Conference diary

Click to follow


The Tories may have been told to go away and prepare for government (as David Steel once famously instructed the Liberals) but the Ulster Unionists are preparing for a hung parliament.

The DUP leader, Ian Paisley, and his wife, Lady Paisley, a life peer in the Lords, have been carefully cultivating contacts with the Tories all week.Asked what he would do in a hung parliament, Mr Paisley said he would expect to work closely with the Conservatives.

Tories confided that if the arithmetic is tricky after the next election, then David Cameron could be calling on the DUP's veteran firebrand to allow him to go to the Queen to form a government.


The Asda executive and Tory candidate Mark Menzies marched into the Tory "Dragon's Den" to be quizzed by a panel of experts, including The Independent's Michael Brown, and won the audience's electronic vote for his policy of removing VAT from energy-saving light bulbs. But surely the thing that swung his audience was his courage - he kissed the formidable Ann Widdecombe saying it was her birthday. He gallantly did not mention the number of years (56).


The party chairman, Francis Maude, was ticked off by Ms Widdecombe when he was about to go on stage wearing paint-spattered clothes after working on the church hall the Tories have been refurbishing as part of their "social responsibility" agenda. "What is the Tory Party coming to?" she wondered out loud. A lot of supporters baffled by the "oak tree" makeover left Bournemouth saying the same thing.


Dave Cameron may need to call in the Ghostbusters for the army of former MPs who lost seats in 1997 but still haunt conference. Ex-MPs outnumbered sitting ones this week. They even included Helen Brinton, the deselected Labour MP, representing the MS society. None of the ex-Tory MPs are on Cameron's A-list of candidates. They are not the New Tories who Sunshine Dave wants in Parliament: Sorry, old boys, politically you're goners.


So much for the careful security checks by Dorset Police which led to chaos at the conference with delays for passes lasting days. A blogger, Paul Staines, was given a pass in the name of his online alias, Guido Fawkes. Presumably, the checks did not go back to 1605 when his namesake was responsible for the Gunpowder Plot.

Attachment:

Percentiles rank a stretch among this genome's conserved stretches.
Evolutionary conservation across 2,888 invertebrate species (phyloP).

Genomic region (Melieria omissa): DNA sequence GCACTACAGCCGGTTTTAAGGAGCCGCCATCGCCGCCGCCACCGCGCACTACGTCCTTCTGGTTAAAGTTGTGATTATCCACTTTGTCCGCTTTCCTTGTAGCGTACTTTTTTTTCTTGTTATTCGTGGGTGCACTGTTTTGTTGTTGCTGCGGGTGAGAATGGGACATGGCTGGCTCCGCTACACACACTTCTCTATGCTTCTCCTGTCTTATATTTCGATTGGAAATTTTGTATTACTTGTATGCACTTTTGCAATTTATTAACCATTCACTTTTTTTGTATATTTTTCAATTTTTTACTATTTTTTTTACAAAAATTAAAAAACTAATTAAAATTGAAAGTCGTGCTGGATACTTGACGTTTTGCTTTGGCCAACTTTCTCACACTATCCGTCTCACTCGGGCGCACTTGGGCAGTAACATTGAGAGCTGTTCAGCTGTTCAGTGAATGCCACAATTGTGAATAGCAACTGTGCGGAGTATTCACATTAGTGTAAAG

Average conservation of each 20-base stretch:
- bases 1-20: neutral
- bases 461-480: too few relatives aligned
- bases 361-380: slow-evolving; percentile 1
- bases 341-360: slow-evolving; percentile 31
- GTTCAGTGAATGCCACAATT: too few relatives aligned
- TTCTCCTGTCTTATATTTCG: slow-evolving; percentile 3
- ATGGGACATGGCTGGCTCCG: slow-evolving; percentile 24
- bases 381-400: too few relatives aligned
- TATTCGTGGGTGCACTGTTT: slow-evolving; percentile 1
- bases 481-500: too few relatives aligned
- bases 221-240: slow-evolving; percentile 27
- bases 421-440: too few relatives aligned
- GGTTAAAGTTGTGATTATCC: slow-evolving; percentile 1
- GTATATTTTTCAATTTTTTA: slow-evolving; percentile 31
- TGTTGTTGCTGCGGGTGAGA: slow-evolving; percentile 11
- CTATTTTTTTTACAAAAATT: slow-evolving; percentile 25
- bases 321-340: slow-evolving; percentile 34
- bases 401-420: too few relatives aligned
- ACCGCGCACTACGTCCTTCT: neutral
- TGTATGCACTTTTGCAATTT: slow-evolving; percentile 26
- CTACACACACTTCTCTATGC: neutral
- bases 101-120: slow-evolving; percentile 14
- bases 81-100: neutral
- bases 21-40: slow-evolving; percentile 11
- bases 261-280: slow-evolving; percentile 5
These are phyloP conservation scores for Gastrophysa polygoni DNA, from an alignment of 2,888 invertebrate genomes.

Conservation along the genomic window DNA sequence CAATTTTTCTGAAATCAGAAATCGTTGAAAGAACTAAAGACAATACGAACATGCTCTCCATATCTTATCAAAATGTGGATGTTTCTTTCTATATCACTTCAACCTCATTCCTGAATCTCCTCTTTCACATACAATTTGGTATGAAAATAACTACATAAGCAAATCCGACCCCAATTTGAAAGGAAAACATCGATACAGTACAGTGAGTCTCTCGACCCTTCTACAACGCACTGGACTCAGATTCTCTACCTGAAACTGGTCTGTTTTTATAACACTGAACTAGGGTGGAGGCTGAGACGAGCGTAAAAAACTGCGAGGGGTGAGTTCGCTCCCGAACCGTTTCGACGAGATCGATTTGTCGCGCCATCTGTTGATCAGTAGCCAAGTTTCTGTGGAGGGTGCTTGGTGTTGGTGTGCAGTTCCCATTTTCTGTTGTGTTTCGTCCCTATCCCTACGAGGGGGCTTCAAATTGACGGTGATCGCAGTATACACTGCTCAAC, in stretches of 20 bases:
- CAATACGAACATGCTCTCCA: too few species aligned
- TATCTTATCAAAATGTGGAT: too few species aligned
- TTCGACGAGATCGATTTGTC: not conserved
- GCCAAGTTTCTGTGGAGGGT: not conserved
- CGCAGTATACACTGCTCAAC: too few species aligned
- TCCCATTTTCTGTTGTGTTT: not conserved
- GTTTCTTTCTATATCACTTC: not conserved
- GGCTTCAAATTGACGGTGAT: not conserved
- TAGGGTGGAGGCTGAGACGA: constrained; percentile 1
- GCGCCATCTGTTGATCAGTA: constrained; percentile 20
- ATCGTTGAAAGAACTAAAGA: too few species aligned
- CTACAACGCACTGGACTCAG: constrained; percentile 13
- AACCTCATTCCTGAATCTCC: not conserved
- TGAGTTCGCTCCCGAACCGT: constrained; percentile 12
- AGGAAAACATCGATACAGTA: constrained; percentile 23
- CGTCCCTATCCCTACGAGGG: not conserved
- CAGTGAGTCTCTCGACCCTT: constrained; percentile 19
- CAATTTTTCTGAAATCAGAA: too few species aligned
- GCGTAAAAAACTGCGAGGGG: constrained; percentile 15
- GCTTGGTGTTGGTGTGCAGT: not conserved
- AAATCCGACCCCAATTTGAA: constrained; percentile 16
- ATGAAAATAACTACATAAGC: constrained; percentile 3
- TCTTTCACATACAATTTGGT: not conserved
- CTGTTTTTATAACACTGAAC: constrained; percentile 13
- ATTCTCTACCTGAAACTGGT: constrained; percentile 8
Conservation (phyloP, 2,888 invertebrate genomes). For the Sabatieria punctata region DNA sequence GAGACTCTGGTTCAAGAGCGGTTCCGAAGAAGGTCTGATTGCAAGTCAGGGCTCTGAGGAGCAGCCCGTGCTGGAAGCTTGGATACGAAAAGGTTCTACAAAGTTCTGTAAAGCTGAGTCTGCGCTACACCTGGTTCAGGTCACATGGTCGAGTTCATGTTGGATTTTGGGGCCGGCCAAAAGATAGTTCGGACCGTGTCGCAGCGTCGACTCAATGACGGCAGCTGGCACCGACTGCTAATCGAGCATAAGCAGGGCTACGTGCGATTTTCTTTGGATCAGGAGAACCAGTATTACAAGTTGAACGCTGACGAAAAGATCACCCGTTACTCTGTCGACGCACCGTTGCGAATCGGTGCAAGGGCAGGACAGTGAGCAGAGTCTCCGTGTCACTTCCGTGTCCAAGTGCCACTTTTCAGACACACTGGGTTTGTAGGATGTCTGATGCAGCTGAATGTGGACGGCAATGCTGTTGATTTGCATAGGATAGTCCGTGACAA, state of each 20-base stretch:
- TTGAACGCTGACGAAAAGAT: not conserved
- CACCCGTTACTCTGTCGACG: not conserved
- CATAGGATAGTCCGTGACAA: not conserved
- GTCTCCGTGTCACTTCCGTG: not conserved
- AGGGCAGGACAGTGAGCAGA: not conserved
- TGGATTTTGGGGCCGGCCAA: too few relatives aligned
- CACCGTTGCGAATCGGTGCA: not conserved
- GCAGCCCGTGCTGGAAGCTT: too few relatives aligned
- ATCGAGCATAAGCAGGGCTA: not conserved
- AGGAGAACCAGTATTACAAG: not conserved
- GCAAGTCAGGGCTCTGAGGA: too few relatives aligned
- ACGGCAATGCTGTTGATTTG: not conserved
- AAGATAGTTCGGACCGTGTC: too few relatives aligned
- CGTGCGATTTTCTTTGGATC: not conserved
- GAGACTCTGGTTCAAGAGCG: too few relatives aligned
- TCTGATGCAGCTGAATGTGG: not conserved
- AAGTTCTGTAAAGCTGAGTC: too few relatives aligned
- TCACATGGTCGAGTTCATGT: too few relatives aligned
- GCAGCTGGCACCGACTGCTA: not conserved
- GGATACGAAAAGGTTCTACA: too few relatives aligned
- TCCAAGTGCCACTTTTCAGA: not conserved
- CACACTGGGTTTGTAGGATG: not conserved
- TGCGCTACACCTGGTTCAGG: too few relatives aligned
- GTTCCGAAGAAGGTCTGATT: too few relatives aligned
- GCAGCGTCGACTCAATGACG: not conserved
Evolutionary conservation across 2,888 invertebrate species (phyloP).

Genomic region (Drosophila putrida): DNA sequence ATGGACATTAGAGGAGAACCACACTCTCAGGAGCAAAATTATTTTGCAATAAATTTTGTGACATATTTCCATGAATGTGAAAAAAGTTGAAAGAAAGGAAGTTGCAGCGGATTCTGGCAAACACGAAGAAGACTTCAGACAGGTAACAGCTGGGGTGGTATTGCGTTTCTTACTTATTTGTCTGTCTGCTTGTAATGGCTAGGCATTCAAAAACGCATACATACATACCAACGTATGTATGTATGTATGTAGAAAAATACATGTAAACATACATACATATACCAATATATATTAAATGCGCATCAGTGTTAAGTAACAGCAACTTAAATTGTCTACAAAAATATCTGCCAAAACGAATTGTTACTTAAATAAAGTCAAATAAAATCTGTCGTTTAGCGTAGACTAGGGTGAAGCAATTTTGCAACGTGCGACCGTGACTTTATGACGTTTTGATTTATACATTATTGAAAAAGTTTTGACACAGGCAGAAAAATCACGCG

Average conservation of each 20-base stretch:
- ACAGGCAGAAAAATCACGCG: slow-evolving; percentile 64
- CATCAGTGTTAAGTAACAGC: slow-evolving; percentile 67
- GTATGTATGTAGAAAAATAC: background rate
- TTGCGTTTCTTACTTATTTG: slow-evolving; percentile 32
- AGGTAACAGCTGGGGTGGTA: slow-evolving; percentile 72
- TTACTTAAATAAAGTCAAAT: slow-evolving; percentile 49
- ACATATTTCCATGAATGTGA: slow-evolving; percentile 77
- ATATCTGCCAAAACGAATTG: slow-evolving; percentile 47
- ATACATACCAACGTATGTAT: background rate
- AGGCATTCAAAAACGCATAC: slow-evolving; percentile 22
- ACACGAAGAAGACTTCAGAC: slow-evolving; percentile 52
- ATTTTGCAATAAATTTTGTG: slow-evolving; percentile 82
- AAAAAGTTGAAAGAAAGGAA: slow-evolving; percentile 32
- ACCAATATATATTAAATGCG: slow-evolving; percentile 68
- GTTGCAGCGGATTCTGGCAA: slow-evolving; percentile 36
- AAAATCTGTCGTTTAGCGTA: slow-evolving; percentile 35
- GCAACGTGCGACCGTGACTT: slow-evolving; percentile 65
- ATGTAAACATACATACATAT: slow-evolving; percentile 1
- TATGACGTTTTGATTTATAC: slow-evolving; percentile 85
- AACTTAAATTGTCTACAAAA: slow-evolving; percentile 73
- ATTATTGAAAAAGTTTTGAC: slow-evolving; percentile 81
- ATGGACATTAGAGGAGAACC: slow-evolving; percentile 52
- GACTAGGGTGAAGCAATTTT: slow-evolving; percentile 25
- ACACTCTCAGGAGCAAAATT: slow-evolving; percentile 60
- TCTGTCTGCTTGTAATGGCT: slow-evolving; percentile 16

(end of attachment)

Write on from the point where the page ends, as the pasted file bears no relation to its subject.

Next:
Sheila Gunn, who was John Major's spin doctor, ignored Cameron's politically correct support for Jamie Oliver's healthy eating. She showed a group of foreign visitors the best of British culture, with a trip to Harry Ramsden's on the beach at Bournemouth for some VIP fish and chips.


James Landale, the BBC political correspondent, has been in Bournemouth covering the conference while nursing a secret ambition to emulate the poet Hilaire Belloc, who warned children against lying, eating bits of string and leaving nursey in a crowd. Landale's Cautionary Tales - Comic Verse for the Twenty-First Century "brings Belloc up to date", said the TV newsman. However his plug for his book could backfire with BBC bosses. It offers "fresh poetic advice to address the sins of the modern child, namely drinking, smoking, swearing, taking drugs, watching too much television..." Ouch.


"It's been a great week - even Boris made it until Tuesday afternoon before he put his foot in it." David Cameron


BBC bash at the Highcliff where Jon Culshaw got the loudest cheer for his hilarious Bush impression: "I am deliterated to be here..."


Dorset Police, for delays in clearing passes, which led to huge queues. VIPs reported to be inconvenienced include the deputy US ambassador, the High Commissioner of Bangladesh, author Michael Dobbs, Lord King, the health spokesman Andrew Lansley, the former leadership contender Sir Malcolm Rifkind, and the BBC presenter Huw Edwards. Iain Duncan Smith was so fed up waiting for his allies to get in for a fringe meeting that he moved it to the pass office.


Boris Johnson. The blond bombshell's portrait in typical pose (holding his head in his hands) made the mug for Conservative Future the best seller at the merchandise counter. At £6 it was skipping off the shelves.